SANDWICH, England -- Going into this 140th Open Championship, the common view amongst the 156-strong field seems to be that the Royal St. George's course is close to perfection, both in its conditioning and its setup.
"I'm really enjoying the golf course," said Phil Mickelson, neatly summing up the opinion of the vast majority. "I am very excited about the way the course is playing and the way it is set up. I think it is really fun out there."
*(Photo by Steve Szurlej)
Even the officials are purring away contentedly in the background.
"The amount of rough we have out there is pretty close to what we would ideally like," agreed Peter Dawson, chief executive of the R&A. "These are good playing conditions. We're happy with it all."
Such a consensus is rare at any major championship, especially within such a large gathering of top-class golfers. By dint of their elevated status, each tends to have their own terribly well-informed (!) opinions on the esoteric subjects of turf management and fairway widths.
Those factors are important though, particularly on a seaside links, where the eternal vagaries of the weather play such a key role in dictating how these talented individuals will tackle each of the 18 holes here on the Kent coast. Dawson, in fact, was quick to admit that more than a few tees could be "moved up" in certain wind conditions just so that the players can reach the fairways, never mind hit them.
How much of the course is covered in short grass and how much is rough also plays a huge part in determining the level of scoring in an Open Championship. Last time at Royal St. George's, the long grass was very long indeed -- and very thick. Which was fine until it became clear that any ability a player may have to hit from the rough was useless. Everyone -- no matter his level of expertise -- was reduced to the same, hack-out level, able to hit the ball no more than 50 yards or so.
This time around, things will hopefully be different. With the rough manageable, those with greater expertise should be able to separate themselves from their competition. In other words, the more proficient player will be better able to extricate himself from the longer grass, perhaps even to the extent that he will be able to hit the green from spots others cannot. Which is as it should be, of course.
It is likely also, that some of the more thoughtful -- and accurate -- competitors will deliberately drive into the edge of the rough on some of the longer holes that are playing into the wind. Padraig Harrington is one of those who has long been alive to the possibility of such a tactic.
"If I can drive into the semi-rough off the tee, I'm likely to get a 'flier' lie," explains the two-time Open champion. "From there, I'll be able to hit my next shot much farther than I would from the fairway. When the grass gets between the clubface and the ball, less spin is imparted and I'll be able to run the ball onto greens that would have been out of reach otherwise."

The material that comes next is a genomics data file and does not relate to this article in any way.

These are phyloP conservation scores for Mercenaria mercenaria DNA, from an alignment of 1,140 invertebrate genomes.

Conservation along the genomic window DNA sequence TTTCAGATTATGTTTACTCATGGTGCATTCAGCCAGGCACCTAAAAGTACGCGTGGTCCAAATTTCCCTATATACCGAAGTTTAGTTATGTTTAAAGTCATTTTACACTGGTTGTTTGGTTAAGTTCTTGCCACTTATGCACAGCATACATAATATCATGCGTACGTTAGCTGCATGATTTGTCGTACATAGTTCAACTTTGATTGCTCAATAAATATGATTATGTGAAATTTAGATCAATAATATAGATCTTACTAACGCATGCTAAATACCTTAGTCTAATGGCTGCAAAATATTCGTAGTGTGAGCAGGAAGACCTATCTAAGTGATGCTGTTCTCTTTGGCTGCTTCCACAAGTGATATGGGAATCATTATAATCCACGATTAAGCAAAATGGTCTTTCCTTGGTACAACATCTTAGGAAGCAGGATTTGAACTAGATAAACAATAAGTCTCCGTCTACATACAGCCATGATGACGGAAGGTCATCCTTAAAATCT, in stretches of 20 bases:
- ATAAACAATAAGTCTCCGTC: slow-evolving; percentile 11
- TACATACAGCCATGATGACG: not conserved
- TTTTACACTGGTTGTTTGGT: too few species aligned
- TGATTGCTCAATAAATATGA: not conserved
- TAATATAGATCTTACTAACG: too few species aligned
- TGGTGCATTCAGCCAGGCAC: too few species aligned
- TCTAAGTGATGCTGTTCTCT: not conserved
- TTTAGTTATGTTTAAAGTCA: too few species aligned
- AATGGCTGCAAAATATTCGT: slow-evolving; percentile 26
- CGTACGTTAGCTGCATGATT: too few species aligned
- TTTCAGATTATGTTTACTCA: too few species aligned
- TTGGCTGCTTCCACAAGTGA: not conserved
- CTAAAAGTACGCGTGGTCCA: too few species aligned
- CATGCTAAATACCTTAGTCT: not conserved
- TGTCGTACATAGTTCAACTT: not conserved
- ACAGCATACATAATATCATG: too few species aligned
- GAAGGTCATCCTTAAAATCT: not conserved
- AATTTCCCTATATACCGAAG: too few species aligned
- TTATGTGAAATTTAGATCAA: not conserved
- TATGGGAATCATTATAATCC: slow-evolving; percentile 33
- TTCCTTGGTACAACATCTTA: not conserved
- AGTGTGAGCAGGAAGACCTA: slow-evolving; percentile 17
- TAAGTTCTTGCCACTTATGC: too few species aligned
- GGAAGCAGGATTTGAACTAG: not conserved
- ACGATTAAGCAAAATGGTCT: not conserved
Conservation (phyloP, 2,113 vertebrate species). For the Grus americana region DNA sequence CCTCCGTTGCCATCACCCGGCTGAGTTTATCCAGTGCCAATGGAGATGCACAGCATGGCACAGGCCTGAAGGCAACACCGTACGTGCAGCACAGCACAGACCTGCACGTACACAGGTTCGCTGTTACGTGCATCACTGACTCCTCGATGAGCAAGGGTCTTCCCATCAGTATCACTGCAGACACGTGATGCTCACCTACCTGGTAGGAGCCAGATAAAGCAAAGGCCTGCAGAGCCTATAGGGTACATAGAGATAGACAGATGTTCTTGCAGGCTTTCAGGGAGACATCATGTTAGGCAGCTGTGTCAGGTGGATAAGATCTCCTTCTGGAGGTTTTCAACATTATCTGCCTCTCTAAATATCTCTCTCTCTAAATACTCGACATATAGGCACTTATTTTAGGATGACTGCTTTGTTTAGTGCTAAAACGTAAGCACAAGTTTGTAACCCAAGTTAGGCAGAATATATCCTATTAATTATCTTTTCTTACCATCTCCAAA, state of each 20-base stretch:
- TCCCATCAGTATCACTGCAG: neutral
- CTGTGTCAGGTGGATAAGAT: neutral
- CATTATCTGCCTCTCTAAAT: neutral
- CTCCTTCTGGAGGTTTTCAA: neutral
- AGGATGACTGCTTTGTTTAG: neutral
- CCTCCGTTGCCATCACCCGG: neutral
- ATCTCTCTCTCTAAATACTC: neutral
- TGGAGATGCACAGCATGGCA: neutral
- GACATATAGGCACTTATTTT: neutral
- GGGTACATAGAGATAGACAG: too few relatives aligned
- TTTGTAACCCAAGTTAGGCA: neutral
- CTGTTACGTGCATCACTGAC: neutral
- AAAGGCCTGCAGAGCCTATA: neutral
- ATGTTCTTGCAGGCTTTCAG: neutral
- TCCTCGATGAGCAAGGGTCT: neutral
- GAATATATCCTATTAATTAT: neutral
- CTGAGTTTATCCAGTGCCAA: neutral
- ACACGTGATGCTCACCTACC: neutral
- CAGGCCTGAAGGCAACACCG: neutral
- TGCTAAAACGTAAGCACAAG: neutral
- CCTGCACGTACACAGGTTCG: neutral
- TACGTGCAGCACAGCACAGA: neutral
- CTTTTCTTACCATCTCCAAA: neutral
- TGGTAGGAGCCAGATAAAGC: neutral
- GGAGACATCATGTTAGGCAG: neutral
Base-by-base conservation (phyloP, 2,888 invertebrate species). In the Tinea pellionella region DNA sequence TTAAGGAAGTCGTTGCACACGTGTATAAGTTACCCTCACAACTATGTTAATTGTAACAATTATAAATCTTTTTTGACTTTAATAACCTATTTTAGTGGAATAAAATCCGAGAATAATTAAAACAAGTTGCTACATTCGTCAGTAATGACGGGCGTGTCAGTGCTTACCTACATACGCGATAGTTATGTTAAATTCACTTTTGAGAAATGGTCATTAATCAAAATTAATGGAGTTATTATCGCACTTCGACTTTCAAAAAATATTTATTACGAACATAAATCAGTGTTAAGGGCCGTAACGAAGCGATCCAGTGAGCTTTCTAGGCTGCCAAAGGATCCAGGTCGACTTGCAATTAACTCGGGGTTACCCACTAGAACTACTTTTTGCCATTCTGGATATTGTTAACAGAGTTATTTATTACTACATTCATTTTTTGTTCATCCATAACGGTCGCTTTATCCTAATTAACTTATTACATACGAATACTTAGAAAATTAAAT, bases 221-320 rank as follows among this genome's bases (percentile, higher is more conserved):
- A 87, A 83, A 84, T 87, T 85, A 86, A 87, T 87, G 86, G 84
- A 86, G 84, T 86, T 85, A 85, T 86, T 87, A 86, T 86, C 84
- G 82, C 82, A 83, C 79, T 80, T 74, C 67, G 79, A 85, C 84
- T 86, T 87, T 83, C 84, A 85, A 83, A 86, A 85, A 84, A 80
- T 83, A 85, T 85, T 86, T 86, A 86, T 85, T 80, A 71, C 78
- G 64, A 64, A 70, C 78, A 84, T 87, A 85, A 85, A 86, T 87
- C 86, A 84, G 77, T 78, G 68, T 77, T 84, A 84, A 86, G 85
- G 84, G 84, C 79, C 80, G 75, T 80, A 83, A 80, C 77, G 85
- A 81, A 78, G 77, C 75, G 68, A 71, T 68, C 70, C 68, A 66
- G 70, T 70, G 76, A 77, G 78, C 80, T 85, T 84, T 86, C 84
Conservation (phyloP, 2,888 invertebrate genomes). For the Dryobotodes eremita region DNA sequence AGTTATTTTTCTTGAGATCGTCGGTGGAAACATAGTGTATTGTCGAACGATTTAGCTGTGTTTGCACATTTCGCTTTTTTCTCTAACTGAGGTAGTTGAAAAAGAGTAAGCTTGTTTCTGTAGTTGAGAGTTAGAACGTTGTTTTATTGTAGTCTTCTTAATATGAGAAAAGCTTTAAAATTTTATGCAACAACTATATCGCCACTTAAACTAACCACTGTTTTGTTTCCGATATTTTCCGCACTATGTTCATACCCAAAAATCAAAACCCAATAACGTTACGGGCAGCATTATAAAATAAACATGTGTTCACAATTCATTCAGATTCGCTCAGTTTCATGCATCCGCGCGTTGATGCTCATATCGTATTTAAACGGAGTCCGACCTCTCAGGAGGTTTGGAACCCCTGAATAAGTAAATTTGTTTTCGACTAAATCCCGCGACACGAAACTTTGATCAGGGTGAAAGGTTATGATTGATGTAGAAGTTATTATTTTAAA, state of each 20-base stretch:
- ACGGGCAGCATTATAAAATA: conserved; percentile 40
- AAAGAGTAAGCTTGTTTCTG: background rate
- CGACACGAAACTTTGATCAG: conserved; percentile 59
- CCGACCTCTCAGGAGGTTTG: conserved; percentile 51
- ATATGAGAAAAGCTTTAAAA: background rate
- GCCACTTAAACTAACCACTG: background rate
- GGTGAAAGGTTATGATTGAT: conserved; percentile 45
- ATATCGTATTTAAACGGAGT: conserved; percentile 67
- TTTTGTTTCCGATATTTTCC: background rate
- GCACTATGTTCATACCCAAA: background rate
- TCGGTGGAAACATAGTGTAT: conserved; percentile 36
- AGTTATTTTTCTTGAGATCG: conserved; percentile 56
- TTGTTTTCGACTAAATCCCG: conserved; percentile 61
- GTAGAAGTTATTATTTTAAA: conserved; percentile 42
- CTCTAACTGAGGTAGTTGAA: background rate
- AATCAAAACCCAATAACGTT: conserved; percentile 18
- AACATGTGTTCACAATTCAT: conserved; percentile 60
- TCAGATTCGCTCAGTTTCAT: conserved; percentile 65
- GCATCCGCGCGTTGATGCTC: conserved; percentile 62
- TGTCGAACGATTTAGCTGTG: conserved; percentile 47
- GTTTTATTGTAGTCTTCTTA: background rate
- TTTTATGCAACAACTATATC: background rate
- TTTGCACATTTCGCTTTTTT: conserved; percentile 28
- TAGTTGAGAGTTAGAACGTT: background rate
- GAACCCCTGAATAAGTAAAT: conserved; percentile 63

The width of the playable areas -- fairway and areas of rough that are not overly penal -- is also a key element in what is one of the most interesting aspects of "proper" links golf. Because the ground on and around the greens is much firmer than you would typically find on the PGA Tour, approach shots often have to land short of the putting surfaces and run up to the flag. Especially when struck from the rough, a ball landing on a firm green is unlikely to stop before it goes too far.
That fact makes the positioning of the drive even more important than usual. The creation of a proper angle into the flag for the approach shot is, barring a fluke, the only way for a player to consistently create birdie chances. Those who miss on the "wrong" side will invariably be struggling to make par. Or so goes the theory at least.
Around the greens, a bit of imagination is going to be called for. Typically, short grass is the hazard of choice on a links when a player misses with his approach shot. In other words, rather than an easy (flop) shot from a difficult lie in long grass, the player is going to be faced with a difficult shot from an easy lie. Which is one of the greatest things about links golf. There is nothing more fascinating than watching a really good player figuring out his best option from a choice of maybe five when he has missed a green.
Many of those options will involve keeping the shot low to the turf, which will delight those links aficionados who feel that golf becomes more and more interesting the longer the ball is on the ground. And, perhaps more to the point, those with the wider range of shot will yet again have an advantage -- just as it should be when we're talking links golf at its best.
-- John Huggan